5 Key Steps to Achieving Cross-Company Customer Centricity

Mike Ashton
Posted: 07/11/2016

Customer experience expert Mike Ashton outlines 5 key steps for organisations and CX leaders to help them optimise customer centricity across all levels of the company.

Corporate speak and clichés – don’t you just love ‘em? Among the most commonly used and abused is “customer centricity”. Now don’t get me wrong, the idea of customer centricity is spot on. It’s just that the more I hear about it the less I see it in action in the way businesses treat customers.

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During my CX Master Classes, I usually get everyone to write a definition of what it means to be customer centric. There are often as many definitions as people in the room but the consensus usually looks something like this:

“A business is customer centric when decision making, investment and behaviour at all levels are concentrated on satisfying the needs of customers in a way that positively influences purchase behaviour and drives competitive advantage.“

But that’s when things really kick off, because defining customer centricity is child’s play compared to actually delivering it. The reasons for non-delivery are familiar: silo mentality, unclear goals, inconsistent direction, etc. So then we set about assembling a recipe for a customer centric operation and below I’ve distilled the 5 steps that most often emerge.

1. DEFINE – MAKE IT REAL: Explain what it means to behave in a customer centric way in the day-to-day operation of our business and why it’s so important. Practical examples of what this looks like in the way decisions are made, plans are prepared, budgets are allocated, problems are resolved and customers are treated really helps bring this to life. John Lewis Partnership do this well with a sustained focus on internal communication.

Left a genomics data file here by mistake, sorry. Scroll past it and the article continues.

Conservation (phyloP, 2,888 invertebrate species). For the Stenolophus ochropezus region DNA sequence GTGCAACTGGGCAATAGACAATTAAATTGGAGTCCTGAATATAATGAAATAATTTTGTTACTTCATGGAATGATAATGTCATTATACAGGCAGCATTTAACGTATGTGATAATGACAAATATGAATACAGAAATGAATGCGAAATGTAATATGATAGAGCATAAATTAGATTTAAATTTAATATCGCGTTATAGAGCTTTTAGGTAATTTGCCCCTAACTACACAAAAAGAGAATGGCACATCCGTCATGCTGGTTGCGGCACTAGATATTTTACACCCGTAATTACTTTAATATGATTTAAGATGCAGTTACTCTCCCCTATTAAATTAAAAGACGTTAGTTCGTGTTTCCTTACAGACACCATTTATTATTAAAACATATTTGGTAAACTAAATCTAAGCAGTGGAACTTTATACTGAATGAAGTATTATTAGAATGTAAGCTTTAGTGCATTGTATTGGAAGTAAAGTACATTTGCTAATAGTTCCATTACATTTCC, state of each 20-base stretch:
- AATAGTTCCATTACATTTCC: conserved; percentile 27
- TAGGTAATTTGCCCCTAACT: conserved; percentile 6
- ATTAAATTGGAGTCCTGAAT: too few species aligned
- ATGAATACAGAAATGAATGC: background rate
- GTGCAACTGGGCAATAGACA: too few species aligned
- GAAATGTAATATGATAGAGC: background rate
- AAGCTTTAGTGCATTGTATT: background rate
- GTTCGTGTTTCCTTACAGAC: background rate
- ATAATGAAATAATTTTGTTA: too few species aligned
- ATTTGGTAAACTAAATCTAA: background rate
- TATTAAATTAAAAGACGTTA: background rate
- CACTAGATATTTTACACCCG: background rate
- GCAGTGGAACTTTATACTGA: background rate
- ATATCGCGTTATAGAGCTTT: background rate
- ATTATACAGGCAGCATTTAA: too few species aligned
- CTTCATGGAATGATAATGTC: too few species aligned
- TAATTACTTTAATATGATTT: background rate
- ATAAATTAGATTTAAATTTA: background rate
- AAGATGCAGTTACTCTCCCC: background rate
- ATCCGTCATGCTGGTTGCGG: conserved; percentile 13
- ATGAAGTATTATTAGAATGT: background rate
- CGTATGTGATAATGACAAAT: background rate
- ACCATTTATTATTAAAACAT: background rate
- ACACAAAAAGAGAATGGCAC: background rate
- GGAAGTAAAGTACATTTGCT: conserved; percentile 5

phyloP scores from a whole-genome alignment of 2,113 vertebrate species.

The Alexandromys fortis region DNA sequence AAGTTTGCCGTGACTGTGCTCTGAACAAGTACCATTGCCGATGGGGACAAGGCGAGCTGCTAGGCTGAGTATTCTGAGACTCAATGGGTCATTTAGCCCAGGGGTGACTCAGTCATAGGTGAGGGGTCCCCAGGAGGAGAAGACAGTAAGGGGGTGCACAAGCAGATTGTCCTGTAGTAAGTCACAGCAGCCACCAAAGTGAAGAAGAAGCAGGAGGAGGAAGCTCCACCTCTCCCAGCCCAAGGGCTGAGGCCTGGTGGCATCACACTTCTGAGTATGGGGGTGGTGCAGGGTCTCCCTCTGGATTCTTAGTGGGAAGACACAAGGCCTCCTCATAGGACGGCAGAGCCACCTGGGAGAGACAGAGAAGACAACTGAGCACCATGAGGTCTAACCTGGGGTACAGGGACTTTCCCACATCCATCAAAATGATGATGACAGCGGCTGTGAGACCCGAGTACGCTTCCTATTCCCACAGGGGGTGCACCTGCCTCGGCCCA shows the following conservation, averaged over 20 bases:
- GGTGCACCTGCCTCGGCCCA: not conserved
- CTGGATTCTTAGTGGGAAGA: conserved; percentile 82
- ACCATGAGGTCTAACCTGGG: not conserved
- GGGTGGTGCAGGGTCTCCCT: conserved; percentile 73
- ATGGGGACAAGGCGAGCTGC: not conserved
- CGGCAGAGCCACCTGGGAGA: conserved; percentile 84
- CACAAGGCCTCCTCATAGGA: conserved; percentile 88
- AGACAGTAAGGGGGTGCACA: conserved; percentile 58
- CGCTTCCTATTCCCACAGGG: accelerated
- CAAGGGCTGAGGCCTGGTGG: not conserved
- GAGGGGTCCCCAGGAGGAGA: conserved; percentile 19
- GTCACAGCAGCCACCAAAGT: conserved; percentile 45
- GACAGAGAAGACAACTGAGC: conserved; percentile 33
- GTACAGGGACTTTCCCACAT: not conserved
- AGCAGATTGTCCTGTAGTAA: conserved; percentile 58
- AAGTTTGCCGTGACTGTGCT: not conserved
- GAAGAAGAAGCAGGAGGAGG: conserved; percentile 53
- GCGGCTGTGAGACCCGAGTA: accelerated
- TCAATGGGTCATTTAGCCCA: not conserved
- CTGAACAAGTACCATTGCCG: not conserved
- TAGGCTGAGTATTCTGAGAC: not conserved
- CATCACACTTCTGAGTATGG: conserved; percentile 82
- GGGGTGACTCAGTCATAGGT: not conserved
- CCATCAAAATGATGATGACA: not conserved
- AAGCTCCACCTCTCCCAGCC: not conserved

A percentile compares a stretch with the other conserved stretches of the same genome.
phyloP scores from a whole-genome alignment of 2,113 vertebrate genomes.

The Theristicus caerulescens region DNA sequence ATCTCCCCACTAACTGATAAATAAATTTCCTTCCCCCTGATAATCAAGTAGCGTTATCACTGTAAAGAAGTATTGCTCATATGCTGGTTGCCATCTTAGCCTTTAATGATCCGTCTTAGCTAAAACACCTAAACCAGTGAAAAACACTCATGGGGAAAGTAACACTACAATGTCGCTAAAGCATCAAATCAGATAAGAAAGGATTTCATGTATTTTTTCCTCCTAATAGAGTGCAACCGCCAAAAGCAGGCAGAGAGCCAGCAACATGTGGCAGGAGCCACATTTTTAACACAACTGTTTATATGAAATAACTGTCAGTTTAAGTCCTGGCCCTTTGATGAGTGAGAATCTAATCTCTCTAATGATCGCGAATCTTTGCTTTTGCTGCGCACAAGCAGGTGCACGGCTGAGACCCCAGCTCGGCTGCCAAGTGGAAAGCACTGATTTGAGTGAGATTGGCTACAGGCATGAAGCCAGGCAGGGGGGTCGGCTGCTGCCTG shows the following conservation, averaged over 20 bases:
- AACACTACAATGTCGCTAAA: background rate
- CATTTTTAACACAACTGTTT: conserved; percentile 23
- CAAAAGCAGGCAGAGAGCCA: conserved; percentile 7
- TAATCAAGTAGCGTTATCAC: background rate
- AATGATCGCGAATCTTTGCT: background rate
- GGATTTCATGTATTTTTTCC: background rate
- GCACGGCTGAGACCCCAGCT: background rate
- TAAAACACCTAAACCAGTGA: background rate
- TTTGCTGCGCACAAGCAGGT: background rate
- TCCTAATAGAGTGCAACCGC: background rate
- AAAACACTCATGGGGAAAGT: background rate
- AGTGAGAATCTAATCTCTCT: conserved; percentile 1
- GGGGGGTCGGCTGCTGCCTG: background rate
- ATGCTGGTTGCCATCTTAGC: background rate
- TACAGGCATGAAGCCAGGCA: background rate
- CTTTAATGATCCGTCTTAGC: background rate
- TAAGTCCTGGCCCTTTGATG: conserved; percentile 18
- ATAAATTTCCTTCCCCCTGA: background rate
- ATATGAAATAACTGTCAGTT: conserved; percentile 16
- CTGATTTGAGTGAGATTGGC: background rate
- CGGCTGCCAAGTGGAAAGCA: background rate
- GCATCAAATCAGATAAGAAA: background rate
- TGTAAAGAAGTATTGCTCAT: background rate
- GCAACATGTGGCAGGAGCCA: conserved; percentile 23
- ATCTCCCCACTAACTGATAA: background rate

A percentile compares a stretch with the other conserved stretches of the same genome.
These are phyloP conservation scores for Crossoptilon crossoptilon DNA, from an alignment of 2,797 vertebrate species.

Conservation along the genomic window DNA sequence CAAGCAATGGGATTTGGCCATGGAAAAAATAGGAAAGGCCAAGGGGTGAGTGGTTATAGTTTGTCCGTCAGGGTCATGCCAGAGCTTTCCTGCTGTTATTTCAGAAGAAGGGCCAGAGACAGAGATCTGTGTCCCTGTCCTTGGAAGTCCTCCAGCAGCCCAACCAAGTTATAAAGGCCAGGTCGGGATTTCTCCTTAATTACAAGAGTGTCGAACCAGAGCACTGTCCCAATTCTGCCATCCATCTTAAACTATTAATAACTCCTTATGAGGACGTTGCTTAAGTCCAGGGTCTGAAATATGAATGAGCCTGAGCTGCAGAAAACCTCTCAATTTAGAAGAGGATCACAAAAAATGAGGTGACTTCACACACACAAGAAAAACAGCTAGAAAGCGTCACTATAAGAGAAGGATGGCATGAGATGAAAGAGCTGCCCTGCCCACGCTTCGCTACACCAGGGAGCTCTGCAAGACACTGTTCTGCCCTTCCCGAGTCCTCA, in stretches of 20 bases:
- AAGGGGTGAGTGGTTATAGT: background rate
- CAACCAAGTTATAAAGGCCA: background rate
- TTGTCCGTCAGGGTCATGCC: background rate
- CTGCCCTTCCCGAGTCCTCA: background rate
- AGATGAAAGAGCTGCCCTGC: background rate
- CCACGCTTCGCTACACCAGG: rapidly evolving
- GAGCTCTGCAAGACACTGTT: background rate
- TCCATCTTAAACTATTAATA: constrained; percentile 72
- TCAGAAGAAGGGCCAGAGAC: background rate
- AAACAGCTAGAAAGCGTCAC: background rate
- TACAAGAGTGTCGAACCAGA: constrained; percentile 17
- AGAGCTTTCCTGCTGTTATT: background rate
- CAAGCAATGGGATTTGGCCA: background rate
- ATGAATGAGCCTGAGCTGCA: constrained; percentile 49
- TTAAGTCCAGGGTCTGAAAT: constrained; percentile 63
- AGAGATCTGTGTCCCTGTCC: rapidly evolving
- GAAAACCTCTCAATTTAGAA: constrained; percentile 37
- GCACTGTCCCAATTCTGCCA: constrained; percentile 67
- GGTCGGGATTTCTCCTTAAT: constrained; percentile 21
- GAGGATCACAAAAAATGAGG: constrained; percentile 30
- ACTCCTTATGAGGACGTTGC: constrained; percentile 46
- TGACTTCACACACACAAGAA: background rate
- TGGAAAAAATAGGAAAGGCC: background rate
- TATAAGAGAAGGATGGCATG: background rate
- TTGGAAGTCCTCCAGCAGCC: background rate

2. PLAN - FOCUS ON WHAT’S NECESSARY & SUFFICIENT: We can’t do everything, so prioritise customer-facing actions that will produce the greatest impact, and concentrate resources on delivering each one superbly well – no exceptions, no excuses. Delivering a seamless external customer experience requires seamless internal planning and collaboration. For example, Tesco have continually enhanced the experience of Club Card members by making sure that customer-facing initiatives deliver against the Club Card strategy, and limiting the number of programmes undertaken each year to ensure strong quality delivery.

3. ALLOCATE - SET CRYSTAL CLEAR ACCOUNTABILITES: This is a biggie! From top to bottom, everyone must be clear on their piece of the jig-saw and be held accountable for delivery. Make sure everyone understand the ripple effect of their behaviour on the experience that customers receive, the purchase decisions that make and the performance of the business. Just look at Eddie Jones and the England rugby team to see the immediate impact of making sure everyone is crystal clear on their role in the team and what success looks like.

4. MEASURE – PROVE THE CAUSE AND EFFECT RELATIONSHIP: For customer centricity to evolve from corporate cliché to core business driver, every business must find a way to prove the positive link between customer experience, customer buying behaviour and commercial performance. American Express have done some excellent work in this area resulting in a rise of 164 places to No 8 in the 2015 UK CEE ranking. CEO Kenneth Chenault has stressed the importance of investing in customer service infrastructure, people and training and of demonstrating the strong causality between loyalty, spending and performance.

5. REWARD – NURTURE THE RIGHT BEHAVIOUR: On a personal level, as CMO of Hilton I saw the transformative effect of revising our balanced scorecard to align rewards and recognition with the customer experience we wanted to deliver. Re-balancing the impact of financial and customer-facing performance on personal earnings to reflect the new customer experience strategy produced an immediate impact on key customer metrics.

It’s interesting to note that what also emerges from these workshops is a change in attitude - the realisation that these lessons can be applied by anyone leading a team in any part of a business at any level.

So let’s finish with Step 6 - OWNERSHIP: Take responsibility for delivering a more customer centric approach within the universe we control or influence.

Imagine the transformation if everyone in your organisation improved just one part of your customer experience by 1 per cent starting tomorrow!

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Mike Ashton
Posted: 07/11/2016